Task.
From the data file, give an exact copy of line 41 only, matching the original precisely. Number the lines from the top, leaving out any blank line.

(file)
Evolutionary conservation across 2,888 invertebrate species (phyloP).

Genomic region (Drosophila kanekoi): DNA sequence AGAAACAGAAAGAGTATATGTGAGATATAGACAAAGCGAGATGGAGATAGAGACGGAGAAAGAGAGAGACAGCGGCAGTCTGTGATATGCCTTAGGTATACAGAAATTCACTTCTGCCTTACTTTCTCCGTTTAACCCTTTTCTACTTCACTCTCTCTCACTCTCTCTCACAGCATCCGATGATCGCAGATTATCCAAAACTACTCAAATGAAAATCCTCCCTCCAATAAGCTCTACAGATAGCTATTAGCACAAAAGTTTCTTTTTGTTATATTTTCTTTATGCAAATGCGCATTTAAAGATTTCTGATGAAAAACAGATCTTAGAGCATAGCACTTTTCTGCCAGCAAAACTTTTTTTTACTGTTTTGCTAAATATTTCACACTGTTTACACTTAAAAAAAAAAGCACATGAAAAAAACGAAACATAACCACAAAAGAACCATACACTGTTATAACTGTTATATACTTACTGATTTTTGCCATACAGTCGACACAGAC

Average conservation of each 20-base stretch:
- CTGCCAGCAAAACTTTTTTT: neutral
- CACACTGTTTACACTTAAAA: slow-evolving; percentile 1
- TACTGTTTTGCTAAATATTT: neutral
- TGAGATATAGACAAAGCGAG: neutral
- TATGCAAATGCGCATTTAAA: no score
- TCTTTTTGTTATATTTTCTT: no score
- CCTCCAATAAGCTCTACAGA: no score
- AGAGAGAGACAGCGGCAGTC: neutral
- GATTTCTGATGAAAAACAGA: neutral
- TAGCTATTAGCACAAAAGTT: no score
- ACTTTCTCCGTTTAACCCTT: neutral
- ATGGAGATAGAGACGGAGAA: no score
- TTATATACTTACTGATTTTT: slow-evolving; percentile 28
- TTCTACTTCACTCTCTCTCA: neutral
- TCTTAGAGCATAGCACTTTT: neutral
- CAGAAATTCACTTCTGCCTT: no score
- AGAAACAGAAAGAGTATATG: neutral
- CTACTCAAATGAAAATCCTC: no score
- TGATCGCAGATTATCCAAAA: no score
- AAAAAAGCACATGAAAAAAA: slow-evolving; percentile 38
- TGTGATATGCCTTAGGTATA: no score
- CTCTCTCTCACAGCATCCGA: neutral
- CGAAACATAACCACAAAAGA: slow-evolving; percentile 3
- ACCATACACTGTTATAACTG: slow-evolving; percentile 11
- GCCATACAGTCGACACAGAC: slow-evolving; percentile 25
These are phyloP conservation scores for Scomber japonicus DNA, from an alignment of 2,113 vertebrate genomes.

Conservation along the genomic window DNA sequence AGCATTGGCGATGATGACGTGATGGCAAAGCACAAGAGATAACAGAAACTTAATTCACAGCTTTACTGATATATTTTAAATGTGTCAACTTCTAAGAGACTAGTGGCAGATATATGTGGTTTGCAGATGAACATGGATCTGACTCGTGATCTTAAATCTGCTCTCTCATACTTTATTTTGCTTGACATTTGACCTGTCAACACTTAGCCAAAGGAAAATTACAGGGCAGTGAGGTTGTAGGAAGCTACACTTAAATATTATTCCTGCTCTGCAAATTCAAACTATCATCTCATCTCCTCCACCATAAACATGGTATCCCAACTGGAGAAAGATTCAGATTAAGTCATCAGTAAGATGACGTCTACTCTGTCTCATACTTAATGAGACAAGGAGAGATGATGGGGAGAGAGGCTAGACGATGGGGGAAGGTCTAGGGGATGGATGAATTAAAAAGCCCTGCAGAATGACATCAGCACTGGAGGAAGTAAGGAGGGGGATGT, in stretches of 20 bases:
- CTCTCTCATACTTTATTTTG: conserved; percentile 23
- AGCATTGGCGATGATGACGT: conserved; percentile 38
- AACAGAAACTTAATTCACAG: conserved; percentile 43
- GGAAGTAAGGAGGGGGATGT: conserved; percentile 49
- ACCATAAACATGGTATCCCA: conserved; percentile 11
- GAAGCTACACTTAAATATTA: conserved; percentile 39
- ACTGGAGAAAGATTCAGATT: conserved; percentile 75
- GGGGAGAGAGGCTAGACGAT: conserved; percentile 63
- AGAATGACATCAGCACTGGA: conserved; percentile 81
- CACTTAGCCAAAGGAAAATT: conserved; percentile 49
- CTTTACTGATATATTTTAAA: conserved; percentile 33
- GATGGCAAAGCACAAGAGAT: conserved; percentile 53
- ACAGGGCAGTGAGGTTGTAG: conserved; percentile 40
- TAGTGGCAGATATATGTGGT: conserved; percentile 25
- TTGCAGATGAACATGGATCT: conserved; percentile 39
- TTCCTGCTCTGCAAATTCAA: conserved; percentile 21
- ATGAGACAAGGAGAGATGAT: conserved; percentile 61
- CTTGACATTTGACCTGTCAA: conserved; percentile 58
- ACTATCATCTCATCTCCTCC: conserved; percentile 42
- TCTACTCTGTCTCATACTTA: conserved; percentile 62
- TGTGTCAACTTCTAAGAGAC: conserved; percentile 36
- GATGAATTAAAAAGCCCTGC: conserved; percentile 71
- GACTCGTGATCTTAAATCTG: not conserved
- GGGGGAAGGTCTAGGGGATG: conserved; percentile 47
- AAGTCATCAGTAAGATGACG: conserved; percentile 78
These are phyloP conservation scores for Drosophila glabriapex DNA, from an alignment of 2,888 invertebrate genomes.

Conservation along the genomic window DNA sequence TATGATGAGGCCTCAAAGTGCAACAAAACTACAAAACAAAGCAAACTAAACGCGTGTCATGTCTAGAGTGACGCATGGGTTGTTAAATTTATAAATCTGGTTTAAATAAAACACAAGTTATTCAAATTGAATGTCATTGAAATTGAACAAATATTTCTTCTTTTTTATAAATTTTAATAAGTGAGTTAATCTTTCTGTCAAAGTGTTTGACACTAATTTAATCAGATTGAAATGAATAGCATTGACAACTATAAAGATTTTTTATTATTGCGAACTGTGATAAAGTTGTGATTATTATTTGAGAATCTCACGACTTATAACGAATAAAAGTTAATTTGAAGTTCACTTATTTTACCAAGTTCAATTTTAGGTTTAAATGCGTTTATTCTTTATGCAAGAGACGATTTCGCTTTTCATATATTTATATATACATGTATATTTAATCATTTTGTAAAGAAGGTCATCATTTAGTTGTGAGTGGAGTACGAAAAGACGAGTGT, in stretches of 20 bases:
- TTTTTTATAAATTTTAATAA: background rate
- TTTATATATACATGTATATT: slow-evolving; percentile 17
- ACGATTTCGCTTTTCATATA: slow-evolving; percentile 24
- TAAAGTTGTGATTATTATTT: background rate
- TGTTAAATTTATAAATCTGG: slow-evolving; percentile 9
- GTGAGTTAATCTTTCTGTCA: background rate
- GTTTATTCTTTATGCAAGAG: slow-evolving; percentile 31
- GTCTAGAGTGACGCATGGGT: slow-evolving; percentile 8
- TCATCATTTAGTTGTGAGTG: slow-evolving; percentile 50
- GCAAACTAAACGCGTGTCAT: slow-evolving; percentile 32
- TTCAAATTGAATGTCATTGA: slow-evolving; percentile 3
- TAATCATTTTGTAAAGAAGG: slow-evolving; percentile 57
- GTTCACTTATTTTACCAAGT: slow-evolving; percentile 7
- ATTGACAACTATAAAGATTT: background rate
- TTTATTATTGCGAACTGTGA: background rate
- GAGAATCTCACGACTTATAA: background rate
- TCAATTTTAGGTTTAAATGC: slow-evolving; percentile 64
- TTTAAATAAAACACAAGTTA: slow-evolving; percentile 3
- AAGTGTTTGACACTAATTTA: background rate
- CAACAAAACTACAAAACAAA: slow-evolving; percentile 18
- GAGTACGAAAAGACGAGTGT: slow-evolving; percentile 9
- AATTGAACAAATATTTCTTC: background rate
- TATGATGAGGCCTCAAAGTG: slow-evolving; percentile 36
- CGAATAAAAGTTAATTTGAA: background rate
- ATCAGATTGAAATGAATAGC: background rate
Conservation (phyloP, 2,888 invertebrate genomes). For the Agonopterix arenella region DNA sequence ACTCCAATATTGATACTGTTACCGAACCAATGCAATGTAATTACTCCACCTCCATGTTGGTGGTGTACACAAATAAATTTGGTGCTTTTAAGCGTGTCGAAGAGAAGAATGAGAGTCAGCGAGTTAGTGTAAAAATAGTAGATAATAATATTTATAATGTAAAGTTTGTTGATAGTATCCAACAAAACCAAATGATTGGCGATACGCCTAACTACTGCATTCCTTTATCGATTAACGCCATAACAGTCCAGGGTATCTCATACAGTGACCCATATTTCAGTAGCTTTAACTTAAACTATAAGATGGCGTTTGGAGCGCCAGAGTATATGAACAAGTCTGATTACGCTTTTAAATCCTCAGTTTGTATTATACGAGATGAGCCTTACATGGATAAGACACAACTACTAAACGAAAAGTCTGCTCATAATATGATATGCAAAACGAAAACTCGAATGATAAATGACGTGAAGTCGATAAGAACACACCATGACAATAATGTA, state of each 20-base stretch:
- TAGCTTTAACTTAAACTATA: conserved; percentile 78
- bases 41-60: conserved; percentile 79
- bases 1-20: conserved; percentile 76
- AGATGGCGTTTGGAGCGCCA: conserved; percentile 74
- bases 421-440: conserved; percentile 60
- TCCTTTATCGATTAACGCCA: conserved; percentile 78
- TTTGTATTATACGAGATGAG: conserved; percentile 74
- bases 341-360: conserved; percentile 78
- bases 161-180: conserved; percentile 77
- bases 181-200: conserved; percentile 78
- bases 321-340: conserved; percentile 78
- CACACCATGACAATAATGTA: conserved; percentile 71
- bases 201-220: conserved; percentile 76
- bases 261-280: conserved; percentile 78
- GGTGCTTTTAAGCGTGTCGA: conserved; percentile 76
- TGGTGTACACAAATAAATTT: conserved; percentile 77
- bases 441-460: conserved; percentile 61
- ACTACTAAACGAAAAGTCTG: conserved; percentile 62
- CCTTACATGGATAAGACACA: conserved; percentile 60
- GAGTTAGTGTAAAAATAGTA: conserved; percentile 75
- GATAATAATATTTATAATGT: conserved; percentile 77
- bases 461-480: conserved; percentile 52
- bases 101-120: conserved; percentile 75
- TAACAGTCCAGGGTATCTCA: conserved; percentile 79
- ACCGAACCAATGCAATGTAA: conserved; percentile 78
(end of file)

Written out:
- CTTTACTGATATATTTTAAA: conserved; percentile 33